Zero-based budget proposal receives mixed reviews

School board Chairman Mike Lee and School board member Unruhe listen during the board’s discussion last week about zero-based budgeting.
School board Chairman Mike Lee and School board member Unruhe listen during the board’s discussion last week about zero-based budgeting.

After months of work looking at all aspects of the Durham Public Schools’ budget, the recommendations are in from the district’s new Zero-Based Budget Committee.

The recommendations spell out a specific zero-based budgeting process and how metrics should be used in developinh annual budgets and promote training employees on the new budgeting process.

Some members of the Durham Board of Education believe the recommendations should remain simply a tool to help guide district leaders instead of mandates that district leaders are required to follow.

They expressed concern about tying the hands of the new superintendent who will replace Bert L’Homme, possibly as early as November, with too many budget restraints.

“I want us to be as flexible as possible with the new superintendent,” School board Chairman Mike Lee said in an interview Monday. “What I don’t want to do is to make these hard and fast rules.”

Lee’s comments echoed those he made at a school board work session last week when the Zero-Based Budget Committee (ZBBC) shared its recommendations with the board.

Last August, the ZBBC replaced the district’s Budget Advisory Committee, which had traditionally advised DPS on budget matters.

What’s zero-based budgeting

Zero-based budgeting is pretty much what the names suggests.

School districts, county governments, municipalities and other organizations that use it, start with a budget that makes few if any assumptions.

Every function within an organization is analyzed for its need and costs and all expenses must be justified.

Supporters of zero-based budgeting say advantages include a more efficient allocation of resources, the discovery of more cost effective ways to improve operations, improved staff motivation, increased communication and coordination within the organization, identification of and elimination of wasteful obsolete operations and the requirement that programs identify their purpose and their relationship to strategic goals.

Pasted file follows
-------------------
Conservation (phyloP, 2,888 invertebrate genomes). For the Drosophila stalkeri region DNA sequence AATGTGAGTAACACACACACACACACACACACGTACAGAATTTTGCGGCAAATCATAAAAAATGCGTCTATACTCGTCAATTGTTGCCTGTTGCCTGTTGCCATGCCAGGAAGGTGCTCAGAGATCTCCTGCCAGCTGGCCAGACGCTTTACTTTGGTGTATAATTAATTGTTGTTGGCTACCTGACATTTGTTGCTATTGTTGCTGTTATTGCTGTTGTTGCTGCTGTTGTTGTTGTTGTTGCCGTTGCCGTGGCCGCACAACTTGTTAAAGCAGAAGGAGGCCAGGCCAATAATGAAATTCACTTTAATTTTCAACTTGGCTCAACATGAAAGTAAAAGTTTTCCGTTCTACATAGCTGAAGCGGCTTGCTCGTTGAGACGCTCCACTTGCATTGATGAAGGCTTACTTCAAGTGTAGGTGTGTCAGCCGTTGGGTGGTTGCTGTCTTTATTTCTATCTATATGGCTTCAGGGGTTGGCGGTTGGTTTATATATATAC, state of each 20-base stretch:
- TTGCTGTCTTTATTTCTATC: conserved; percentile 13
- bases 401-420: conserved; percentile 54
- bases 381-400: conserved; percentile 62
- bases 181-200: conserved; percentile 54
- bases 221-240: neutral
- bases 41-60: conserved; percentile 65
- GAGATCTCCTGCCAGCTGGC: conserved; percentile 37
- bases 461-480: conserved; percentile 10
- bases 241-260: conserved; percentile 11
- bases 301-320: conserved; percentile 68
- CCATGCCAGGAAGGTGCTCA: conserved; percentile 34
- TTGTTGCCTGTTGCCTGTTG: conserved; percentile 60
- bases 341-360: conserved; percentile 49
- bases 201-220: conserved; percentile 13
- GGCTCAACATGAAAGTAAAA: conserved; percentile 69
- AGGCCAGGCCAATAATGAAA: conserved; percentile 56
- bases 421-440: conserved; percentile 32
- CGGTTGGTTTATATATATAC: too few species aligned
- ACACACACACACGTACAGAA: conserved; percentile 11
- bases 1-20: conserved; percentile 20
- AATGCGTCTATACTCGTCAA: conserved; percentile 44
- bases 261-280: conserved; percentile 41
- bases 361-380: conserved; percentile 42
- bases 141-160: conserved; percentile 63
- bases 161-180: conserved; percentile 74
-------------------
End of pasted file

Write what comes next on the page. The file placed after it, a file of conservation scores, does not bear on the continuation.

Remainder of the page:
Zero-based budgeting is also seen as a way to bring more transparency to the budget process.

In the recent past, citizens and Durham County officials have criticized DPS for presenting a budget that some contend was less than transparent.

Critics have also said DPS, one of the better funded districts in the state, has simply not produced the academic results one might expect of a school district that is so well-funded.

Opinions vary

School board Vice Chairwoman Natalie Beyer said last week during the board’s work session that she is struggling to understand what role the ZBBC will have in forming budgets.

Beyer said she sees the budget primarily as the superintendent’s responsibility with community groups such as the ZBBC serving only in an advisory role.

“I’m not sure how these recommendations overlay with that, but I don’t think the county invites citizens in to shape their entire budget,” Beyer said. “I think the county manager drives those decisions with their finance staff and citizens give input and the board gives guiding principles.”

Emily Chavez, a member of the ZBBC, said she thought there would be mixed reviews from the board about the recommendations but didn’t anticipate concern about how they would impact a new superintendent.

“I was surprised it was seen as something that would be inhibiting to the new superintendent,” Chavez said.

She said she hopes the board will give the ZBBC the green light to keep working on zero-based budgeting so the group can show justification for it.

School board member Matt Sears was supportive of the ZBBC’s recommendations and said he wants to explore elements the board can begin to implement as soon as possible.

“We have a full list of policies to inform every superintendent and everyone in the district about how we do business,” Sears said. “So, whether this becomes policy or is just practice, I value the work and hope we make a significant percentage a part of our practice in partnership with the new superintendent.”

School board member Steve Unruhe, who led the committee, said he understands why his colleagues are cautious, but thinks the board will eventually agree to put the basic principles of zero-based budgeting in place.

Unruhe said he believes a new superintendent would welcome inheriting a process that is transparent, clearly spells out goals and expectations and matches resources to district priorities.

“My hope is that we can go ahead and move forward on the core of the recommendations while leaving the details to the new superintendent,” Unruhe said.

The recommendations

The ZBBC’s recommendations call for the DPS budget process to begin several months sooner than it currently does.

Under the proposed timeline, for example, school official would set budget priorities for the next school year in September, just a few weeks after the new school year begins.

DPS would begin to hold community input sessions on the budget as early as October instead of after the Christmas break as it currently does.

Broadly, the recommendations urge developing budgets using a structure that includes:

▪ Program goals and key program activities aligned with the strategic plan.

▪ Metrics for assessing program goals.

▪ Values that drive work.

▪ Restrictions and flexibility in spending.

▪ Identification of decisions made in other area which affect the level of funding in other areas.

Greg Childress: 919-419-6645, @gchild6645